In theory, those adjectives are binary, but in practice, most English speakers view these concepts as a process, and not as a strictly binary state. Almost all fluent English speakers understand and accept ideas such as almost dead, nearly complete, highly unique, and the intentionally “incorrect” use of very pregnant as a joke to mean “at the end of the pregnancy.” The fact that so many people modify “absolute” adjectives shows that people understand these adjectives as representing transitions (for example, slowly changing from alive to dead; progressing from incomplete to complete), not as ideas that must be either/or. Linguists believe that if native speakers consistently say something, then it’s grammatically correct (even though it may imply a lower social status).

Rather than focusing on the difference between the prescriptive and descriptive approach, let’s consider how the definitions overlap. Most of what grammarians call absolute adjectives are what linguists call non-gradable adjectives.

A flexible approach that will help you sound professional but not stuffy would be to focus on qualifying adverbs. (Adverbs modify adjectives, which modify nouns.) Qualifying adverbs reduce the strength of the adjective; they are the opposite of intensifiers, which make the adjective stronger. Qualifying adverbs can modify seemingly absolute adjectives and be grammatically correct. In spoken language, you may hear these phrases:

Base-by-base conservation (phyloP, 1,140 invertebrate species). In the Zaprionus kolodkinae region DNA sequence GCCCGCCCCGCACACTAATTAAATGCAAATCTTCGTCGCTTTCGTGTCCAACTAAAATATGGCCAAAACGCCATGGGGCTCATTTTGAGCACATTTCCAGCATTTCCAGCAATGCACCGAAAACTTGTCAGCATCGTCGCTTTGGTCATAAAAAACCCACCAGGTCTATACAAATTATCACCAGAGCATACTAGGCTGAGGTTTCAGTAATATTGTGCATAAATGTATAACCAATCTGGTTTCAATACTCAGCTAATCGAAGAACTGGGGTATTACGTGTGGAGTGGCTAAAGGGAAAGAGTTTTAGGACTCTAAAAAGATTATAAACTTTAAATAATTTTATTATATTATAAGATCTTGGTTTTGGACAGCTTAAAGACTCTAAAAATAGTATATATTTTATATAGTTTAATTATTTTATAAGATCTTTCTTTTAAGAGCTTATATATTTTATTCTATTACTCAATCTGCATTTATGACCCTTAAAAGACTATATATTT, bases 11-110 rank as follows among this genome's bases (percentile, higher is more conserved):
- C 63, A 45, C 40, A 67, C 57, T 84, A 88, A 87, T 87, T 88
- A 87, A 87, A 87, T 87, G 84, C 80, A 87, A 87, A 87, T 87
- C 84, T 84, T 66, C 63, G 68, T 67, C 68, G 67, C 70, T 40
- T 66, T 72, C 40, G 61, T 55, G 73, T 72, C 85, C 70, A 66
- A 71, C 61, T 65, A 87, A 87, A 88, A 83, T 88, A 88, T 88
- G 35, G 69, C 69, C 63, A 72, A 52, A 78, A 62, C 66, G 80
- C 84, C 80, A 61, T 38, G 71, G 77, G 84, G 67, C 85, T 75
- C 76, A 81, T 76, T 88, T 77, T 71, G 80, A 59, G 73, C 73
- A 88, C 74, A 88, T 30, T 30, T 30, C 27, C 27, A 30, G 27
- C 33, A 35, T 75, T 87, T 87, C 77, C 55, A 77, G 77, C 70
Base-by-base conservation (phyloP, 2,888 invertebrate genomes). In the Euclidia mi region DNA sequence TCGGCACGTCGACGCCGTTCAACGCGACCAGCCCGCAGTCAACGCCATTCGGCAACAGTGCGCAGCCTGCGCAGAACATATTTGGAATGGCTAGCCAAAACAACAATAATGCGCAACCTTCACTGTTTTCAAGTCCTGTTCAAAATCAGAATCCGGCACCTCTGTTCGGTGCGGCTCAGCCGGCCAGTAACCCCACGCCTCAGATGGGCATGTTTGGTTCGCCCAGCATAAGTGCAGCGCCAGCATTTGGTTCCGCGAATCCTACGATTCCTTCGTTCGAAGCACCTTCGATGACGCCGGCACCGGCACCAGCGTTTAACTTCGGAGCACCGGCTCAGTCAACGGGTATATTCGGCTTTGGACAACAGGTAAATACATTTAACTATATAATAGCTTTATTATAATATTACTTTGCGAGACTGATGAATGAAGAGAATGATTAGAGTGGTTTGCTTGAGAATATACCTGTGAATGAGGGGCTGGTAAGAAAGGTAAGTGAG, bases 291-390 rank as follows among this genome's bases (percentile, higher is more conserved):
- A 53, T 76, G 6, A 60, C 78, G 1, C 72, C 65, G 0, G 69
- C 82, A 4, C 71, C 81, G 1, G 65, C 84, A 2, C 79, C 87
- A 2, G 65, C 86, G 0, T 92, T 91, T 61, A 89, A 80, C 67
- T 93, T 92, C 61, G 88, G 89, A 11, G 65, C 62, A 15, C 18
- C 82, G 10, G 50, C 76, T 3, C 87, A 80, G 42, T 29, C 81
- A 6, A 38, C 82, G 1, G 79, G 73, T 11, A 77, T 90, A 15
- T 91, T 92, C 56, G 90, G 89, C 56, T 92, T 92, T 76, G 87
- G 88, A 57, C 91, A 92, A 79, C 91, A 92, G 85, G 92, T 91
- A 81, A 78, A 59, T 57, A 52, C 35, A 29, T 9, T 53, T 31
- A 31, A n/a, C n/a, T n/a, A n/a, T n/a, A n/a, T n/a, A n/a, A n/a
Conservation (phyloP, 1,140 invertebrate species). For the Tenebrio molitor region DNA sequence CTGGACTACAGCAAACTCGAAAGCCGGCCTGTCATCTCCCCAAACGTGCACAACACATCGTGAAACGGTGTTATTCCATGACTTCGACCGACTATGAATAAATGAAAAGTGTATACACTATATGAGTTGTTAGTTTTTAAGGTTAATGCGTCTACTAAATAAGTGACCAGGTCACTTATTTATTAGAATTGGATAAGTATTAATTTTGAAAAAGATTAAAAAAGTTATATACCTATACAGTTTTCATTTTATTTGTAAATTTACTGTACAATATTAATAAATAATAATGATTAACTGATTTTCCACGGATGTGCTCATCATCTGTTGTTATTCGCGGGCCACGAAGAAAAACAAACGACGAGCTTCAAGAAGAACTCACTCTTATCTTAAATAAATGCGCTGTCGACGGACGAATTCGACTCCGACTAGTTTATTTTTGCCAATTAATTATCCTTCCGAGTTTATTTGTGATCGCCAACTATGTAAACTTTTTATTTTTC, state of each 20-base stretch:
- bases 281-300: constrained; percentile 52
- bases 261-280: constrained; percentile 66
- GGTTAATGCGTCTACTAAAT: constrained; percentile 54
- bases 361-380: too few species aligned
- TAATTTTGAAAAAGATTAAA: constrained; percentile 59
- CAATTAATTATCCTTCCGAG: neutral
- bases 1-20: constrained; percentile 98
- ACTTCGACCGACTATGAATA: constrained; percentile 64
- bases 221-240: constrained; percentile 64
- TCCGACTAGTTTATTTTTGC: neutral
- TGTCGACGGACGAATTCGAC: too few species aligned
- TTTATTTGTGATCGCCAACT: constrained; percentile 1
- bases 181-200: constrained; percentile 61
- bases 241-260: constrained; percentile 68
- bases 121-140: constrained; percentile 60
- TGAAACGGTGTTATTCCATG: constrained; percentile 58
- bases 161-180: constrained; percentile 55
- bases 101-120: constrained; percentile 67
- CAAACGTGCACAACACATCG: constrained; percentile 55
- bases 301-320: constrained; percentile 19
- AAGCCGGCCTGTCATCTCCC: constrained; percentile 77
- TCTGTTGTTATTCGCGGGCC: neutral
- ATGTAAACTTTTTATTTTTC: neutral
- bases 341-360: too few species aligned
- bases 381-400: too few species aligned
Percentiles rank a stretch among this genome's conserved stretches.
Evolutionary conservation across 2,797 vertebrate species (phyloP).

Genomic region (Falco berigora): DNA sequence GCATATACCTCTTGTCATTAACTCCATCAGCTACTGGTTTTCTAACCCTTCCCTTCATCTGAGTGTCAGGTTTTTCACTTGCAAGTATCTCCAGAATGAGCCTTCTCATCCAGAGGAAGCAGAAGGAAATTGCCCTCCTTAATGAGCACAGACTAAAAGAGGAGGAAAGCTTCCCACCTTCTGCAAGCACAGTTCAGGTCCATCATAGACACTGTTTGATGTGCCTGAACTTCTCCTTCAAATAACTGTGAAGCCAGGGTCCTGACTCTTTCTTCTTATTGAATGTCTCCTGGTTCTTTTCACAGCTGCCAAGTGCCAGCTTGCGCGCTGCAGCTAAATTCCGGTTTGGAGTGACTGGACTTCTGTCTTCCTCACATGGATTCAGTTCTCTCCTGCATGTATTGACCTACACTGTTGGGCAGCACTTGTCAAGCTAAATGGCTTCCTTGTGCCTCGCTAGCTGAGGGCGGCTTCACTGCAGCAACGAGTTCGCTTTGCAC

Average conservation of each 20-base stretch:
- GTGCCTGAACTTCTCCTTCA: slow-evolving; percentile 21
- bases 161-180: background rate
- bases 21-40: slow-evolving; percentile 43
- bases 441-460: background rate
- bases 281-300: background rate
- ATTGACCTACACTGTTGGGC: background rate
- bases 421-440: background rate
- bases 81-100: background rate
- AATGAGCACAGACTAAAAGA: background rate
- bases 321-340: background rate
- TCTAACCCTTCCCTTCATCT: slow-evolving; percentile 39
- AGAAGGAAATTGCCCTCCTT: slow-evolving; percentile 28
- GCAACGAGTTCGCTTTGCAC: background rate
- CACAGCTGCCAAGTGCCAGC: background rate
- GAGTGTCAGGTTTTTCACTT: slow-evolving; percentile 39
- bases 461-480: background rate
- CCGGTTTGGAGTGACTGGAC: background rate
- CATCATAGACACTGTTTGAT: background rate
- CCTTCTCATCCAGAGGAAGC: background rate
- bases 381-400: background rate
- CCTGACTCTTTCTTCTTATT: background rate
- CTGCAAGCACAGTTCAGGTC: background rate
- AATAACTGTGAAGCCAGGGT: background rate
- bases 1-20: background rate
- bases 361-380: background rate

The essay was almost perfect.

The task was nearly complete.

The siblings were kind of tall.

Superlative Adverbs: Do Not Mix with Absolutes

When grammarians and writing instructors tell you not to modify absolutes, they would be more accurate to say not to use superlative adverbs or extreme adverbs of degree with non-gradable adjectives. Superlative adverbs are a type of intensifier, but not all intensifiers are superlative adverbs. Grammarians and linguists agree on this rule, so avoid attaching adverbs like these to your non-gradable adjectives:











Grammarians rightfully argue that, when extreme adverbs modify non-gradable adjectives, they are usually redundant or unnecessary. WordRake agrees! Here are just a few of the cases in which WordRake deletes an extreme adverb before a non-gradable adjective:

The test was ​utterly impossible.

The universe is thought to be totally infinite.

They twins were ​completely identical.

The evidence was entirely inadmissible.

Frankly, this is a totally irresponsible an irresponsible spectacle.

My phone’s battery notification changes color when it’s completely full.

The County Commissioners’ vote was ​completely unanimous.